10. The NE observes that the designer of a spillway is not only faced with the problem of flood control but also with that of sediment control and cites the “ICOLD” to note that the state of the art is today that “Bottom outlets may be used for under sluicing of floods, emptying of reservoirs, sluicing of sediments and preventing sediment from entering intakes etc.”

11. Accordingly, India’s design of sluice spillway at Baglihar with five outlets is regarded as appropriate and permissible under the Treaty for sediment control of the reservoir and evacuation of a large part of the design flood and being in conformity with the international practice and the state of the art. This decision will help India to deal more effectively with the problems of sedimentation in its future projects as the NE has confirmed India’s design of large bottom outlets (sluice spillway) as the most important technique to be employed in managing the high volumes of sediment which characterise the Himalayan Rivers. Incidentally, this had been an element of strenuous objection and India, in the course of the Expert Determination, constantly maintained that India’s design to deal with sedimentation problems by modern methods does not in any way interfere with the flow of waters of the Chenab River into Pakistan as required by the Treaty.

12. Based on the guidelines of ICOLD, the NE considers that the freeboard could be reduced by 1.5 metres. In this context, it is to be noted that India, in the spirit of good neighbourly relations, had offered possible reduction of freeboard to Pakistan even before the process of Expert Determination had started. 

13. According to the NE, the first objective of “Pondage” is to regulate the flow of the river to meet the consumer demand. He considers that “Pondage” volume should be calculated taking into account only the variations in the load thus confirming the methodology adopted by India for calculation of Pondage. He disagrees with Pakistan’s method of determination of “Pondage” i.e. with the objective of operating the plant at constant power and regulating the fluctuations in the river flow. The NE has recognized the uncertainties in projecting future load variations. He has arrived at a slightly lower value of 32.56 Million Cubic Metre (MCM) of maximum permissible “Pondage” as against India’s design of 37.50 MCM. The NE has arrived at the lower value as he adopted a daily pattern of power generation which is slightly different from that adopted by India. As a result, there will be a minor change in the schedule of peak power generation. However, the number of hours of power generation per week would remain at about 49 hours as designed by India. According to Pakistan’s calculations, the maximum “Pondage” allowed was 6.22 MCM.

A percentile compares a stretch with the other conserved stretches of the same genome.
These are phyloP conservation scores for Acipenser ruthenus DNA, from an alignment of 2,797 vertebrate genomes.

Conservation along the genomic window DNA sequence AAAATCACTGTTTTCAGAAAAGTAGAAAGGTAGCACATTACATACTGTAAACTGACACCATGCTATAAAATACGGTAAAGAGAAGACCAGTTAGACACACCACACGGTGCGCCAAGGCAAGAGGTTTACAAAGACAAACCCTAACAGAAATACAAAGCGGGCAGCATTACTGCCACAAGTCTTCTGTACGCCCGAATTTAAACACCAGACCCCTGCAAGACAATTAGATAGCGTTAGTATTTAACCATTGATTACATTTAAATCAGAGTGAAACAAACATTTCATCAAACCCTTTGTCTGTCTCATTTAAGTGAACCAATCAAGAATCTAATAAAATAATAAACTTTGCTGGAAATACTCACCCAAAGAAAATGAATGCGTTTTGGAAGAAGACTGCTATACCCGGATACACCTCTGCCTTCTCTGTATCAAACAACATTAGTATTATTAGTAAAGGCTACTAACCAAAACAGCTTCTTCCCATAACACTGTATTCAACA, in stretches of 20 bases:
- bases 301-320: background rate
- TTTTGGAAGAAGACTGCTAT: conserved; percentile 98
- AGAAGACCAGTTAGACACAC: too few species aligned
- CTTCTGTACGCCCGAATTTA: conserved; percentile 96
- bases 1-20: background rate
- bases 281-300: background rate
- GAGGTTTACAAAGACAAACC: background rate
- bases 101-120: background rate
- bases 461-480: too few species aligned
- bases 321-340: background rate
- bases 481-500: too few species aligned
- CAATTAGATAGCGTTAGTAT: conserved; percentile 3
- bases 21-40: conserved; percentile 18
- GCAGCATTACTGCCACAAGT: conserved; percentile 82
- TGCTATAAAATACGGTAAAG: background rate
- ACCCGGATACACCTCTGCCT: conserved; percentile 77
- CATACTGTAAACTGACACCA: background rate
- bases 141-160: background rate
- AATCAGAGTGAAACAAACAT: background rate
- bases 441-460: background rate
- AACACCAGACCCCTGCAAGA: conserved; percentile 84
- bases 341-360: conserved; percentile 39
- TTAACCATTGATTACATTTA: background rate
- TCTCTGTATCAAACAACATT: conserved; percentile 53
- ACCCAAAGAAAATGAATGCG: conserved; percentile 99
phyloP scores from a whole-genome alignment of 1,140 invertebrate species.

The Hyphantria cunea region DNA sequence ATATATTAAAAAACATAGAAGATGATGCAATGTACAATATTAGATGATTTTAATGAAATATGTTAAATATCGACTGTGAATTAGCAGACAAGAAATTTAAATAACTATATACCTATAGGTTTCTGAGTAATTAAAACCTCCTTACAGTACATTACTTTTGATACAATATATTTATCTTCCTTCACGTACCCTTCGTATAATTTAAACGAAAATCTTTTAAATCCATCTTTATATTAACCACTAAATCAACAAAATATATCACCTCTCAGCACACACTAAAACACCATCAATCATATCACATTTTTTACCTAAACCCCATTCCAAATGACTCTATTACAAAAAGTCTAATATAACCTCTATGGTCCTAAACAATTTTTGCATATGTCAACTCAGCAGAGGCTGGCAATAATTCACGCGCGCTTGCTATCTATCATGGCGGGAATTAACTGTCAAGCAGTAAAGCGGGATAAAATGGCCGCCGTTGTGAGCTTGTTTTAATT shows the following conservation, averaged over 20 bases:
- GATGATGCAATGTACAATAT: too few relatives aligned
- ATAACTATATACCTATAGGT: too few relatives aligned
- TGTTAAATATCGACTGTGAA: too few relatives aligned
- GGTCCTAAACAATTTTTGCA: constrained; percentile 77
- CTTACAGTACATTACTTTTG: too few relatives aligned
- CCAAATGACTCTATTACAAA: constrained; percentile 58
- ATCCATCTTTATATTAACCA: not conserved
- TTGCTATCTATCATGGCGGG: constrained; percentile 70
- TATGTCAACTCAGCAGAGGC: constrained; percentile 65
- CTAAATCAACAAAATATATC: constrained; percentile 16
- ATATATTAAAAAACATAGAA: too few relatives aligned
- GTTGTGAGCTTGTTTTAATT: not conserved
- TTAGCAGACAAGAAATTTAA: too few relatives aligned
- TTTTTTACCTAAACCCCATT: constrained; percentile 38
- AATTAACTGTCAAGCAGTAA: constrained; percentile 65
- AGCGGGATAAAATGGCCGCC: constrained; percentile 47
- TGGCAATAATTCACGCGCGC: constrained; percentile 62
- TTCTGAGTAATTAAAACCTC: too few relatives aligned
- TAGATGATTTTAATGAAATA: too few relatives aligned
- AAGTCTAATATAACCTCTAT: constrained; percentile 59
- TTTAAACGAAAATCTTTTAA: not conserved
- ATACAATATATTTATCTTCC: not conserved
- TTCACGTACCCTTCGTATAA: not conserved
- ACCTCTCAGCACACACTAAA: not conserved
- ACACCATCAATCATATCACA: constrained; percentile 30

14. Another Point of Difference raised by Pakistan was regarding the elevation of Intakes for the Turbines for the Plant. The Treaty requires these to be located at the highest level, consistent with satisfactory and economical construction and operation of the Plant and with customary and accepted practice of design for the designated range of the Plant’s operation. Pakistan had suggested that provision of anti-vortex devices could raise the intake levels by about 7 metres from that designed by India. According to the NE, the normal practice is to go in for an appropriate arrangement of the intake structure.In particular cases where this is not possible for technical or economic reasons, then recourse could be taken to anti-vortex devices. The NE has also observed that the intakes should be so located as to avoid asymmetrical flow of water towards them. From his application of well known semi-empirical formulae, the NE considers that it is necessary to raise the power intakes by 2 metres and an additional 1 metre to allow for the slight reduction in “Pondage”. While the Indian designers of the project do not agree with the NE’s approach, as it reduces the water seal by 2 metres, no difficulty is expected in incorporating this change in the design of the Baglihar Plant.

15. The three elements of design which require marginal changes, i.e. reductions in freeboard and Pondage and increase in the height of the Intakes, all arise from calculations and not from basic principles.

16. The NE’s Final Determination confirms that India’s design has been compliant with the basic principles of the Indus Waters Treaty.